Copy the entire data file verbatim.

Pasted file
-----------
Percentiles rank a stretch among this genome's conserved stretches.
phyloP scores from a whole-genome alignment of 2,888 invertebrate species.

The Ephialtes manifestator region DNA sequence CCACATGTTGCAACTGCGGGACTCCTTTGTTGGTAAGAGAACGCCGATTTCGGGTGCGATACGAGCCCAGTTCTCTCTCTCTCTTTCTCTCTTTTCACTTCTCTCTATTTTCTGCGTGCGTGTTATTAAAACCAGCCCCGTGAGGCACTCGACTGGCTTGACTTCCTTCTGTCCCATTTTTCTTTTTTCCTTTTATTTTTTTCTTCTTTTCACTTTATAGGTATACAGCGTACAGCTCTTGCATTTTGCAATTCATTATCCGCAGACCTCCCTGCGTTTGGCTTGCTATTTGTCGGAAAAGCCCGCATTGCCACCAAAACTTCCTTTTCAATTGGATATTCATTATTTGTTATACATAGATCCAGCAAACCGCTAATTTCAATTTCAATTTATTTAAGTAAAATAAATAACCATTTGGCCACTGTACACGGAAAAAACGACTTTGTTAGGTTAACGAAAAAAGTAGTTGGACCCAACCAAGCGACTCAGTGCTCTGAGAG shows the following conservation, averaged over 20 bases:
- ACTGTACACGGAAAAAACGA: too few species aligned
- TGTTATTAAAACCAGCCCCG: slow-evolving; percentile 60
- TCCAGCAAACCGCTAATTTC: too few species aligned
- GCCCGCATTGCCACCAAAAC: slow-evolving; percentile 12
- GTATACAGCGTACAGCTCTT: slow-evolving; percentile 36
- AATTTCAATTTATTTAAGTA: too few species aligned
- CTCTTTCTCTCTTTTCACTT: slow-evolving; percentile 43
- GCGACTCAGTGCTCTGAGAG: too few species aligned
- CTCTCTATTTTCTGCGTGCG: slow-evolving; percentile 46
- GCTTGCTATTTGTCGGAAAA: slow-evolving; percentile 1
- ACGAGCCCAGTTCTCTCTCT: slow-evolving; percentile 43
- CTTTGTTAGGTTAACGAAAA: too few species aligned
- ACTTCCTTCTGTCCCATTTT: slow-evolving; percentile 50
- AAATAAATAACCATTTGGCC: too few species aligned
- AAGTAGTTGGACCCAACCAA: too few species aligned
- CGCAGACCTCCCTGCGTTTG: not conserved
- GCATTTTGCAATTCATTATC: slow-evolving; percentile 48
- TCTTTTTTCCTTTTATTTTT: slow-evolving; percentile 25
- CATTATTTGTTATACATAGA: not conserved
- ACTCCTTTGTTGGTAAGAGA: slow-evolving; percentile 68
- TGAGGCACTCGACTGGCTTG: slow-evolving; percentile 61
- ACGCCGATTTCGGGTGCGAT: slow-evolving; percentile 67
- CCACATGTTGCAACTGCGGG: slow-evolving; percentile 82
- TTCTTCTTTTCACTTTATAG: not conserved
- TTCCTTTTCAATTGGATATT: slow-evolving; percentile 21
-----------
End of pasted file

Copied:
Percentiles rank a stretch among this genome's conserved stretches.
phyloP scores from a whole-genome alignment of 2,888 invertebrate species.

The Ephialtes manifestator region DNA sequence CCACATGTTGCAACTGCGGGACTCCTTTGTTGGTAAGAGAACGCCGATTTCGGGTGCGATACGAGCCCAGTTCTCTCTCTCTCTTTCTCTCTTTTCACTTCTCTCTATTTTCTGCGTGCGTGTTATTAAAACCAGCCCCGTGAGGCACTCGACTGGCTTGACTTCCTTCTGTCCCATTTTTCTTTTTTCCTTTTATTTTTTTCTTCTTTTCACTTTATAGGTATACAGCGTACAGCTCTTGCATTTTGCAATTCATTATCCGCAGACCTCCCTGCGTTTGGCTTGCTATTTGTCGGAAAAGCCCGCATTGCCACCAAAACTTCCTTTTCAATTGGATATTCATTATTTGTTATACATAGATCCAGCAAACCGCTAATTTCAATTTCAATTTATTTAAGTAAAATAAATAACCATTTGGCCACTGTACACGGAAAAAACGACTTTGTTAGGTTAACGAAAAAAGTAGTTGGACCCAACCAAGCGACTCAGTGCTCTGAGAG shows the following conservation, averaged over 20 bases:
- ACTGTACACGGAAAAAACGA: too few species aligned
- TGTTATTAAAACCAGCCCCG: slow-evolving; percentile 60
- TCCAGCAAACCGCTAATTTC: too few species aligned
- GCCCGCATTGCCACCAAAAC: slow-evolving; percentile 12
- GTATACAGCGTACAGCTCTT: slow-evolving; percentile 36
- AATTTCAATTTATTTAAGTA: too few species aligned
- CTCTTTCTCTCTTTTCACTT: slow-evolving; percentile 43
- GCGACTCAGTGCTCTGAGAG: too few species aligned
- CTCTCTATTTTCTGCGTGCG: slow-evolving; percentile 46
- GCTTGCTATTTGTCGGAAAA: slow-evolving; percentile 1
- ACGAGCCCAGTTCTCTCTCT: slow-evolving; percentile 43
- CTTTGTTAGGTTAACGAAAA: too few species aligned
- ACTTCCTTCTGTCCCATTTT: slow-evolving; percentile 50
- AAATAAATAACCATTTGGCC: too few species aligned
- AAGTAGTTGGACCCAACCAA: too few species aligned
- CGCAGACCTCCCTGCGTTTG: not conserved
- GCATTTTGCAATTCATTATC: slow-evolving; percentile 48
- TCTTTTTTCCTTTTATTTTT: slow-evolving; percentile 25
- CATTATTTGTTATACATAGA: not conserved
- ACTCCTTTGTTGGTAAGAGA: slow-evolving; percentile 68
- TGAGGCACTCGACTGGCTTG: slow-evolving; percentile 61
- ACGCCGATTTCGGGTGCGAT: slow-evolving; percentile 67
- CCACATGTTGCAACTGCGGG: slow-evolving; percentile 82
- TTCTTCTTTTCACTTTATAG: not conserved
- TTCCTTTTCAATTGGATATT: slow-evolving; percentile 21